Chemical Structure, Characteristics, Examples & Classification
Monosaccharides are Simplest Sugars
Monosaccharides are the simplest carbohydrates. They are polyhydroxy aldehydes or ketones with a carbon backbone. The carbon backbone in monosaccharides usually consists of 3 – 6 carbon atoms. The simplest monosaccharides are glyceraldehyde and dihydroxyacetone (with 3 carbons). The most abundant monosaccharide in nature is a 6 carbon sugar called glucose. Majority of the monosaccharides follow the empirical formula C(H2O)n. Monosaccharide with five or more carbon can predominantly exist as cyclic structures in the aqueous condition. All monosaccharides are colourless, crystalline solids and that are readily soluble in water but insoluble in nonpolar solvents. Most of the monosaccharides are sweet in taste.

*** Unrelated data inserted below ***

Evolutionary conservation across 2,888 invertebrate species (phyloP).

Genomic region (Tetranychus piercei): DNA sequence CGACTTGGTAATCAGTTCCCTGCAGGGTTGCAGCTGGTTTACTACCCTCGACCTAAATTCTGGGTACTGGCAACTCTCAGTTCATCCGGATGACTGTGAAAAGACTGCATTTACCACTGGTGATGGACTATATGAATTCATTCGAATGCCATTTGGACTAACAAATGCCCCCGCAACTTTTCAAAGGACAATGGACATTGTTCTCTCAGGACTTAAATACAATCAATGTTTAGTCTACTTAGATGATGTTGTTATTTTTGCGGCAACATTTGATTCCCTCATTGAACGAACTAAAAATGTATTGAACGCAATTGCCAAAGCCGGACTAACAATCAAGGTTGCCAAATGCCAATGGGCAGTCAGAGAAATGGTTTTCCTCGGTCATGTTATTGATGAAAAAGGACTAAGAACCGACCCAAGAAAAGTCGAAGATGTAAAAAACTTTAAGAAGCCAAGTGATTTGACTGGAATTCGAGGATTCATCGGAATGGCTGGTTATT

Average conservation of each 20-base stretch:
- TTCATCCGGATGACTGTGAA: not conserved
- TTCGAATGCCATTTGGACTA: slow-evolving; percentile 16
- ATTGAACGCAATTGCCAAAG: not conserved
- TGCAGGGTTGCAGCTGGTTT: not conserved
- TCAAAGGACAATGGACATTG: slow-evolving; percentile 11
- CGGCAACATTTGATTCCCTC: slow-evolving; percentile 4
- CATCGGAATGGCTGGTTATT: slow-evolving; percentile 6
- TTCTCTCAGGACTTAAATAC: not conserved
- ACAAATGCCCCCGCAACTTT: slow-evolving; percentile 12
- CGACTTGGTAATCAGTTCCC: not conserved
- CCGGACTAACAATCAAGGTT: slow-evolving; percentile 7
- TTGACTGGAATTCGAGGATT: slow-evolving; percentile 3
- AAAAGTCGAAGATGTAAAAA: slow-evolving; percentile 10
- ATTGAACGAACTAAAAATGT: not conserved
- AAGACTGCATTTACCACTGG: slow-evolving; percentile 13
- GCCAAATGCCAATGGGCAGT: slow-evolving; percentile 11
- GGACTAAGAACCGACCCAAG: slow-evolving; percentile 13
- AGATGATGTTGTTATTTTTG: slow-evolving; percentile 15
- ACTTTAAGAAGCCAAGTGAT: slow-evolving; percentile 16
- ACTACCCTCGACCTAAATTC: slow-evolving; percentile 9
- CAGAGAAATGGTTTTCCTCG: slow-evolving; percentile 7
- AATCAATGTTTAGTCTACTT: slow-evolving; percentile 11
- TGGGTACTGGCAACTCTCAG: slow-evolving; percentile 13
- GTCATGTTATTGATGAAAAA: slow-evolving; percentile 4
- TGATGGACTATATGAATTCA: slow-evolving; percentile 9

Chemical Structure of Monosaccharides
Ø All monosaccharides are polyhydroxy (contain many hydroxyl groups) aldehydes or ketones.
Ø The hydroxyl groups are attached to the carbon backbone.
Ø The number of carbon atoms in the backbone of monosaccharides varies from 3 to 6.
Ø The carbon backbone of monosaccharides is unbranched and individual carbon atoms are connected by single bonds.
Ø Monosaccharides are broadly classified into Aldoses and Ketoses.
Ø In the open chain conformation of a monosaccharide, one of the carbon atoms of the backbone is double bonded to an oxygen atom to form the carbonyl group (C=O).
Ø If the carbonyl group is at the end of the carbon chain it will be an aldehyde group (R – COH) and thus the sugar formed will be an Aldose sugar.
Ø Similarly, if the carbonyl group is inner to the carbon chain, it will be a keto group (C=O) and the sugar formed will be a Ketose sugar.